OCR Interpretation

Evening star. [volume] (Washington, D.C.) 1854-1972, April 17, 1922, Image 1

Image and text provided by Library of Congress, Washington, DC

Persistent link: https://chroniclingamerica.loc.gov/lccn/sn83045462/1922-04-17/ed-1/seq-1/

What is OCR?

Thumbnail for

Member of the Associated Press
The Associated Press Is exclusively entitled to
tlie use lor republication of all news dispatches
credited to it or not othei%ise credited in this
paper and also the local news published herein.
All rights of publication of special
dispatches herein are also reserved.
Saturday's Net Circulation, 88,229
Sunday's Net Circulation, 91,040
Closing New York Stocks, Page 21.
Vn 9ft -177 Entered as second-clasa matter
O. ?0,:t i I. post office Washington, D. C.
Rain this afternoon and tonight,
probably clearing tomorrow morning;
warmer tonight. Cooler tomorrow
afternoon and night. Temperature
for twenty-four hours ended at 2. p.m.
today: Highest, 69, at 2 p.m. today;
lowest 66, at 3 a.m. today.
President Scores Slackers in
Homes and at Polls in .
Opening Speech.
Truth, Fearlessness and Faith in
God Urged to Combat
Present Evils.
President general.
Warning: that a false democracy
1s seeking to "overturn our repre
sentative form of government and
to replace It with mob rule," was
sounded by Mrs. George Maynard
Minor, president general of the
Daughters of the American Revolu
tion. In her address today formally
opening the Thirty-first Annual Con
tinental Congress of the Society.
D. A. R. Hall Crowded.
The conference was assembled
promptly at 10:30 o'clock by a bugle
call by Arthur S. Witcomb of the
United States Marine Band. Immedi
ately afterward, amid rounds of al- i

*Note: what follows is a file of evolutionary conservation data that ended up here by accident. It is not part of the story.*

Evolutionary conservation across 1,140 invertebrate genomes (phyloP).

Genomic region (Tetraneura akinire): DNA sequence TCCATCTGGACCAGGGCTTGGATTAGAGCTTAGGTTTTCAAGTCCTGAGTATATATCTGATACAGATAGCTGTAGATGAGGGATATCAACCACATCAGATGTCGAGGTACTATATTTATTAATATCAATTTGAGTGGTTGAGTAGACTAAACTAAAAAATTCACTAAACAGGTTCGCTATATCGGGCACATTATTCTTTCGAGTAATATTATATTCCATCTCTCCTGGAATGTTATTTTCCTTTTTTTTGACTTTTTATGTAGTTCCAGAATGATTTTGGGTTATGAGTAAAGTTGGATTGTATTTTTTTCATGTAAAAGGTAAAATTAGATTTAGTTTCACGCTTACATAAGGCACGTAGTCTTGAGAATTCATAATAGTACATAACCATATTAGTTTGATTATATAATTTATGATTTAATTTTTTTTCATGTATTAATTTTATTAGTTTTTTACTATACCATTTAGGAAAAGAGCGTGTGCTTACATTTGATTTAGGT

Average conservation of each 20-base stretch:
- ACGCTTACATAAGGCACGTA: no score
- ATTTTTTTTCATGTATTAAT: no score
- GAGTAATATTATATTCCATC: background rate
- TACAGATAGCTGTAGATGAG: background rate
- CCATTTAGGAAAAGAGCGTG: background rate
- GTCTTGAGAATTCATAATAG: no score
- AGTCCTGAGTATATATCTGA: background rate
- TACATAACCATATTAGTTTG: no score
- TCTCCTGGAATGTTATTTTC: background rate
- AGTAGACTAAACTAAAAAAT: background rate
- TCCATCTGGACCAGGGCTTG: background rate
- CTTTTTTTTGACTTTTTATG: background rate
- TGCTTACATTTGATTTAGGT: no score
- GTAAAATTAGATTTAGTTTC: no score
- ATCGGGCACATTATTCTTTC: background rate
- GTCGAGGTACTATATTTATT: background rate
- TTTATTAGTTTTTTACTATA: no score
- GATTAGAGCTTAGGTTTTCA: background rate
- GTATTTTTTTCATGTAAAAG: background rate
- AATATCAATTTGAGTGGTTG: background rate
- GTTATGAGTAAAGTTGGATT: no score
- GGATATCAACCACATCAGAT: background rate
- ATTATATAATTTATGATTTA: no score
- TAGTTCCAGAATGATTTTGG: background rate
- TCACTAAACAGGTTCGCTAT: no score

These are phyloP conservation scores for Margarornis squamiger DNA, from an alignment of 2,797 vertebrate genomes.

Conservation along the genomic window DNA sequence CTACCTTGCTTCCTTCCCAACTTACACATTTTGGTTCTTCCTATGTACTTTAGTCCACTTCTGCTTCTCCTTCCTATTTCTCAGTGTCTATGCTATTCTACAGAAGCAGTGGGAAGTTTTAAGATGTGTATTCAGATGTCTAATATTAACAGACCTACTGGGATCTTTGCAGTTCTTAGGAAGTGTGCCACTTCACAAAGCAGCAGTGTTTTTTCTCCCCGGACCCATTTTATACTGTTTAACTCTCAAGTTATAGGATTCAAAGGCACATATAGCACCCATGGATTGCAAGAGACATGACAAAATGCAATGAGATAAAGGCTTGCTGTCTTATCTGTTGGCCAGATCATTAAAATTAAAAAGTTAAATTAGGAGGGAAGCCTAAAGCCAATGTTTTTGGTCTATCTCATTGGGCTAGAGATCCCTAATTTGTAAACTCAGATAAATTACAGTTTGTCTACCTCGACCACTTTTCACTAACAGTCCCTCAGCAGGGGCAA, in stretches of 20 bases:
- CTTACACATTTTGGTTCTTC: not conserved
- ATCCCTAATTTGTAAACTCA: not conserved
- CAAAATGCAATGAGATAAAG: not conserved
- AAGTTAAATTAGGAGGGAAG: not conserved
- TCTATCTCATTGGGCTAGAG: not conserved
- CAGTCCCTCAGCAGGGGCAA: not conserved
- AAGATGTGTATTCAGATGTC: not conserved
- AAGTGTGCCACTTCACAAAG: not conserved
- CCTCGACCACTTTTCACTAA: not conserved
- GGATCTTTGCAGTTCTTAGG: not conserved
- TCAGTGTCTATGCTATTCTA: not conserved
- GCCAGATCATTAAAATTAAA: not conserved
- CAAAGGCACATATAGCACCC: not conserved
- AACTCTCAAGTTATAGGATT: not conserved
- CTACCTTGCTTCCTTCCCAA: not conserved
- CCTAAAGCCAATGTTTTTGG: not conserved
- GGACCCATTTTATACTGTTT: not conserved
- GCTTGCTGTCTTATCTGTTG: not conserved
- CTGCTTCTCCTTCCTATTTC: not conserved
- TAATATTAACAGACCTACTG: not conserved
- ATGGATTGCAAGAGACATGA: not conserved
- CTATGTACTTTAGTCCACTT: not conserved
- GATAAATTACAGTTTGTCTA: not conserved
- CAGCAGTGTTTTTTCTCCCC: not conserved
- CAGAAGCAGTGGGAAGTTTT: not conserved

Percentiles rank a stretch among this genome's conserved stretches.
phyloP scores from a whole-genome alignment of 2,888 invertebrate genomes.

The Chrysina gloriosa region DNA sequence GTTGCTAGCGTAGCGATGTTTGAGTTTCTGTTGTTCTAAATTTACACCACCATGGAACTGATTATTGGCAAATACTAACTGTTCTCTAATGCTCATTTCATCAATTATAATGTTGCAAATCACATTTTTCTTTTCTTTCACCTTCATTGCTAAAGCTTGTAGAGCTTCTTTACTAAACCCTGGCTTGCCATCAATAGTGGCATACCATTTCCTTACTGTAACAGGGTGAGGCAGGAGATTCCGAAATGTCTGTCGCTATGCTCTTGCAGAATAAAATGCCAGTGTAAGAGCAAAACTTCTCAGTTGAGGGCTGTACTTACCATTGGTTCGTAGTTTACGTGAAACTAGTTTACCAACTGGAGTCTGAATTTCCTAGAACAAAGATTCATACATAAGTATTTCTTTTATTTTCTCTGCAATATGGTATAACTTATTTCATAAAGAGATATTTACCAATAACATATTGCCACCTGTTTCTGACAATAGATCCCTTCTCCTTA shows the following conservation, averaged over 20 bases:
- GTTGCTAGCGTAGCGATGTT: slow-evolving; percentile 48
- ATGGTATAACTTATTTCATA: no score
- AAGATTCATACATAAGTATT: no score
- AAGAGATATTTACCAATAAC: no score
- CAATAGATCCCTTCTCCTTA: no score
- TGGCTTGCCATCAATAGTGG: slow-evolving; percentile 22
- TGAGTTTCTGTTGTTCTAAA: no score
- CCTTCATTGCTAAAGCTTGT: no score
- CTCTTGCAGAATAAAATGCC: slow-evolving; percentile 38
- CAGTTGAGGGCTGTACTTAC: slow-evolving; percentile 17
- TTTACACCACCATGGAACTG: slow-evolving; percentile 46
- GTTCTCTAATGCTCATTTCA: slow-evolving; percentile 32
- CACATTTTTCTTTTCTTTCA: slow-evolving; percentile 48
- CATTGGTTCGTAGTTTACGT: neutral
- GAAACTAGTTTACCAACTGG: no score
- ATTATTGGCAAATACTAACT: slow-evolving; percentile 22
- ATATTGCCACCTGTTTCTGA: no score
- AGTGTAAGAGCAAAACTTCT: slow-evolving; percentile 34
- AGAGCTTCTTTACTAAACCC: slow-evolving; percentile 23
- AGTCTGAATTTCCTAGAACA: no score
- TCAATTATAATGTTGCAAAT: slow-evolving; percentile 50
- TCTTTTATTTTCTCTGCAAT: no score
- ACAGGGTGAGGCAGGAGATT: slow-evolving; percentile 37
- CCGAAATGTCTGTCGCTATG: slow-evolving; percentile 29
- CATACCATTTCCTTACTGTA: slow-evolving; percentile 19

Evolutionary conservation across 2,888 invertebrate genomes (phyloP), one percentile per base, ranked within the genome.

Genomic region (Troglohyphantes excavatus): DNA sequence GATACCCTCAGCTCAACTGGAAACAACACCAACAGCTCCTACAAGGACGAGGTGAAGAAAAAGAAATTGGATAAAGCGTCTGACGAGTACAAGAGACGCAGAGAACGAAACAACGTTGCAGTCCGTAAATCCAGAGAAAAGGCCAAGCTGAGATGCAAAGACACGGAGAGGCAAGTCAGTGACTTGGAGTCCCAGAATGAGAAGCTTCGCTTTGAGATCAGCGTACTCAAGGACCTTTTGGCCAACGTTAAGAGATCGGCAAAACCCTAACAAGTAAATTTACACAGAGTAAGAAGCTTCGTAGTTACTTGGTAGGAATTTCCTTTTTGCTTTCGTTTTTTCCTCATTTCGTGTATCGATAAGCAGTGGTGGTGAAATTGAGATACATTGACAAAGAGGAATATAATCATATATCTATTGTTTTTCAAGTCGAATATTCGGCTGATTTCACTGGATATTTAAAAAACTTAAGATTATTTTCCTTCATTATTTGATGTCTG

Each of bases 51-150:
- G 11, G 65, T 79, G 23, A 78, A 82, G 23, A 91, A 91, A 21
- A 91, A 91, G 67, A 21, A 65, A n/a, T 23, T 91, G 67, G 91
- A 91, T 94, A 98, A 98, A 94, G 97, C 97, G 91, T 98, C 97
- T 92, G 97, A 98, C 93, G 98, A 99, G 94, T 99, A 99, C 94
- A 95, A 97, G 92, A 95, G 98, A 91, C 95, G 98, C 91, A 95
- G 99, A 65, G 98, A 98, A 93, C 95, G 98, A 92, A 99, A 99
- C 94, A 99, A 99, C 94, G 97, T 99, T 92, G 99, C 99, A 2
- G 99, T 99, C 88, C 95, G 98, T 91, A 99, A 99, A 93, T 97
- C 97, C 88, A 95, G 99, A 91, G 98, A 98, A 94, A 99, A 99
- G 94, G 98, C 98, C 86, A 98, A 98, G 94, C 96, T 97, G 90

most deafening applause. Mrs. Minor I
and the national officers, escorted by I
141 white-clad pages, entered the
hall and marched to the platform.
Mrs Minor was at the end of the
procession and carried a beautiful
bouquet of retl roses.
Virtually every seat In the large
auditorium was filled with ine 2,700
accredited delegates and alternates
when the congress was. called to order
by the president general. The crowd
Eew constantly and by the time Mrs.
I nor had completed her address
many were standing In the gallery,
despite the fact that for the first time
In history the general public was
barred from the opening session.
Boxes over the stage were occupied
by the former national officers of the
society and Invited guests. The na
tional officers had seats on the plat
Mrs. Minor appealed to the mem
bers, "as guardians of the pure fire
of patriotism and love of native land,"
to prevent the ascendancy of such a
spirit and charged them that It was
their "most sacred duty" to concern
themselves with these dangers and
to promote true internationalism
'through which the nations are bound
together In the bonds of mutual faith
and trust while preserving their na
tional identity." She characterized
the danger as being "the false democ
racy of the socialist and communist."
"It Is the more Insidious because It
masquerades as true democracy, de
ceiving the people," declared Mrs.
Minor. "It masquerades also as
'industrial democracy," founded on
groups, industries, trades and classes
aa the political unit. Instead of on
geographic districts or numerical
divisions of the whole people, regard
less of class or occupation.
Bloe Control Seored.
"This false industrial democracy
leads to group or class legislation,
?bloc' control of government, and the
dictation of powerful minorities. It
holds the seeds of true democracy's
"There's is likewise a false inter
nationalism which seeks democracy's
death. This is the socialistic inter- ;
nationalism, which aims to obliterate
all nationalities and differences of
race; which mocks at patriotism and.
love of country and violates man's
most sacred Instincts In the name of
universal brotherhood."
Mrs. Minor asserted that our
democracy is assailed b>* yet another
danger?the slacker vote, both male
and female.
"There are startling statistics re
vealed by the last census," she said,
"which show that millions of eligible
voters in this country are too Indif
ferent to go to the polls. Out of 54.
%421 832 eligible voters. 37,763.966 did
not' take the trouble to cast their
vote, over one-half of our electorate.
In other words, failed In this most
sacred duty of citizenship, and of this
failure the w?men must bear their full
share of responsibility. Is It any won
der that politics are corrupt, that self
ish and cowardly men are In office all
over this country for what they can
get out of It? How many dare not do
the right thing for fear of losing
votes? Is it any wonder that we face
the disheartening spectacle of political
cowards cringing under the whip of